BRUSSELS (Reuters) - The European Union, the United States and Japan on Wednesday requested a dispute settlement panel at the World Trade Organization (WTO) after failing to resolve a battle over China’s export restrictions on rare earth minerals.
The move followed a complaint the three trade powers took to the WTO in March, the first they have launched jointly, and comes amid a series of clashes with China over economic issues, including the value of the Chinese currency.
“China’s restrictions on rare earths and other products are violating its WTO commitments and continue to significantly distort global markets to the disadvantage of our companies,” EU Trade Commissioner Karel De Gucht said in a statement. “We regret that we are left with no other choice but to solve this through litigation.”
After the March complaint, the parties talked in April to try to find a solution. But De Gucht said the Chinese response had not been adequate.
“We had consultations with them, they didn’t lead us anywhere,” he said on the sidelines of a conference in Brussels. “The next step was to ask for a panel and we’ve just done that.”
The case concerns the 17 rare earth metals, as well as tungsten and molybdenum, which are used in advanced technologies for the defence, electronics and renewable-energy industries. They go into products such as the iPhone, disk drives and wind turbines.
The damage done to European manufacturing runs into billions of euros because it is nearly impossible to diversify away from Chinese supply, according to EU officials.
China accounts for about 97 percent of world output of the 17 rare earths, and the three powers accuse Beijing of trying to hold down prices for its domestic manufacturers and to pressure international firms to move operations to China. This, say the European Union and United States, hurts their producers and consumers, as foreign companies pay up to twice as much as Chinese firms for rare earth metals.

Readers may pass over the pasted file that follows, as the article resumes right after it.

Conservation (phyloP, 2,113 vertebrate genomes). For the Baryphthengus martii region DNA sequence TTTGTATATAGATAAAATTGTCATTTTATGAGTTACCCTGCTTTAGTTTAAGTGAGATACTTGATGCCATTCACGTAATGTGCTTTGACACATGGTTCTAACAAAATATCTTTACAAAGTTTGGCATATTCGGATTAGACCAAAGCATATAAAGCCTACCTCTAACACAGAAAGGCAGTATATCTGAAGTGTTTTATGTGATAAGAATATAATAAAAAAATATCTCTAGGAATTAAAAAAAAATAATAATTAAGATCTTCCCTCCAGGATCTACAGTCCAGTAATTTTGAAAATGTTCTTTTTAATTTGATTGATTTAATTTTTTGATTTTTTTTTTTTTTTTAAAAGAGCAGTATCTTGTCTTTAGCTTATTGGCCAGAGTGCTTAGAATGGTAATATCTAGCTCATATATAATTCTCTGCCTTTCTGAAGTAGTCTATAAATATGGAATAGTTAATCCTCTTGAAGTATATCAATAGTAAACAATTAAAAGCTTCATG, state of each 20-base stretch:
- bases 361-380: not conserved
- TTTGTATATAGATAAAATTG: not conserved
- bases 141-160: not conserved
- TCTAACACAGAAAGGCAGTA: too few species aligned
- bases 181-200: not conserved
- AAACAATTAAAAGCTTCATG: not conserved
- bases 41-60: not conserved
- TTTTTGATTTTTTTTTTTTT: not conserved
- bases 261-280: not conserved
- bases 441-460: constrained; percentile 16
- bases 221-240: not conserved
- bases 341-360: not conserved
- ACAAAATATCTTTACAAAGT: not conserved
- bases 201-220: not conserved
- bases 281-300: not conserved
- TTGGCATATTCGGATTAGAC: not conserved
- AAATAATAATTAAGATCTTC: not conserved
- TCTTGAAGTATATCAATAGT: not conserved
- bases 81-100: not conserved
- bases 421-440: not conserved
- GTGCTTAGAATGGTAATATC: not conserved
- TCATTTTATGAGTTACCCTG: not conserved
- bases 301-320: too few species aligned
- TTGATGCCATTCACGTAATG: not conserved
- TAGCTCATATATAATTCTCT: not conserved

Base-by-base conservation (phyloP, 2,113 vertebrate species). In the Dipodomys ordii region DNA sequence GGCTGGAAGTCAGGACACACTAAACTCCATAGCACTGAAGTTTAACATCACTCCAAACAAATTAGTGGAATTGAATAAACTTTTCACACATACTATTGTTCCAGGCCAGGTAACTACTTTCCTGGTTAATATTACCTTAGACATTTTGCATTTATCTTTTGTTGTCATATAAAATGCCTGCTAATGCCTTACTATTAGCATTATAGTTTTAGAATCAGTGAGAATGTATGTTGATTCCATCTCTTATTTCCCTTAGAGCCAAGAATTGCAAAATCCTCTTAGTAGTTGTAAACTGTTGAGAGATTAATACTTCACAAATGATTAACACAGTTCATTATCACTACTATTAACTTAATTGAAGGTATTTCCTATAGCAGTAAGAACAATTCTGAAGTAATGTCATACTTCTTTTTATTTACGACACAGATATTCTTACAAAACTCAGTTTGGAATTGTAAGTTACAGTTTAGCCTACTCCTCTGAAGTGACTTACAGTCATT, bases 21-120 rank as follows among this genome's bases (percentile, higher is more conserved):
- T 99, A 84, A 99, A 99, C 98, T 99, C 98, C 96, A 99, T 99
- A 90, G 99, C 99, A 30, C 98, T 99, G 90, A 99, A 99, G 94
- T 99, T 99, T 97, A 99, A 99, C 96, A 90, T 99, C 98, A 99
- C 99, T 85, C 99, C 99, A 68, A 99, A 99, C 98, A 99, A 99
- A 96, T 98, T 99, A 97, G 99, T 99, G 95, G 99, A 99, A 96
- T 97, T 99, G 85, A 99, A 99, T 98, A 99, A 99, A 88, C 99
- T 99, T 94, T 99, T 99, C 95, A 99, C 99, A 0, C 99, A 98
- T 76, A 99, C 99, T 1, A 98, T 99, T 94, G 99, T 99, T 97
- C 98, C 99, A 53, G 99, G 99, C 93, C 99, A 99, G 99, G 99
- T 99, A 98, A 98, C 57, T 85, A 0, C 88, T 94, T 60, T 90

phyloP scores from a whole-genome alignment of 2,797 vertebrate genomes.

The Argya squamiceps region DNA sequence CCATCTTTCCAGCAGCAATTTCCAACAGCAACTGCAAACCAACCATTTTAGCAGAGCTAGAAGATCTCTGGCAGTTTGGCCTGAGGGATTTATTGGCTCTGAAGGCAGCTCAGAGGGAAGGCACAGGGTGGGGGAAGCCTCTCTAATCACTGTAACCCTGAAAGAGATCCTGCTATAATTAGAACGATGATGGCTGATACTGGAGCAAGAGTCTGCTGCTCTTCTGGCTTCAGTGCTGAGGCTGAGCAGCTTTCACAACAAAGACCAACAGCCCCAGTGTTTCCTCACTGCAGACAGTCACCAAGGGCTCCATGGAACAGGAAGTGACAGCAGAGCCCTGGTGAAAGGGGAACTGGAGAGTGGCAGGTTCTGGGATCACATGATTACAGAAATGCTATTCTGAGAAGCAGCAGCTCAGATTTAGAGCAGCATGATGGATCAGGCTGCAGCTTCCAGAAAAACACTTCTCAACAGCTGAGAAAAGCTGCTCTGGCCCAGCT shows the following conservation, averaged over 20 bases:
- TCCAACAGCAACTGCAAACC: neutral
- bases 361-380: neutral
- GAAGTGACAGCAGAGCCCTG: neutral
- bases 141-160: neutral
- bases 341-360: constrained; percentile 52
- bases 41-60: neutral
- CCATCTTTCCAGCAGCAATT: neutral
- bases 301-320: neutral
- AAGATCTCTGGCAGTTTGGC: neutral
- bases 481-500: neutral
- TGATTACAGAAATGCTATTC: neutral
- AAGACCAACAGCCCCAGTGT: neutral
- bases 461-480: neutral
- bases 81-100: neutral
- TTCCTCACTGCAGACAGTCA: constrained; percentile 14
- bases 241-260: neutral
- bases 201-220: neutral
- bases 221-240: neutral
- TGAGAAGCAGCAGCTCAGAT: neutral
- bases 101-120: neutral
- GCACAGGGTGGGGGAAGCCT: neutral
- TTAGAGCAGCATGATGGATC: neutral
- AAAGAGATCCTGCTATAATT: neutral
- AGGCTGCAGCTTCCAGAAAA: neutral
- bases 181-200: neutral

“These materials are key inputs in a multitude of U.S. manufacturing sectors and American-made products, including hybrid car batteries, wind turbines, energy-efficient lighting, steel, advanced electronics, automobiles, petroleum and chemicals,” U.S. Trade Representative Ron Kirk said in a statement.
“It is vital that U.S. workers and manufacturers obtain the fair and equal access to raw materials like rare earths that China specifically agreed to when it joined the WTO,” he said.
In March, China described the trade complaint as unfair, arguing that it only controlled 90 percent of global production because other countries, notably the United States, had long ago closed their own rare earths refineries due to pollution concerns.
Beijing also says its export curbs aim to both control environmental problems and preserve supplies of an exhaustible natural resource. Refining rare earths requires large amounts of acid, and also produces low-level radioactive waste.
The EU directly imports 350 million euros worth of rare earths from China each year, and also brings in products of far greater value containing rare earths from Japan and elsewhere.
Once appeals are lodged and heard, the WTO process could take as long as two years to complete.
The European Union, the United States and Mexico won a similar case against China in January concerning other raw materials.
“Despite the very clear WTO ruling earlier this year in the first raw materials case, Beijing has not taken steps to remove these export restrictions,” said De Gucht in his statement.
Additional reporting by Doug Palmer in Washington and Robin Emmott in Brussels; Editing by Susan Fenton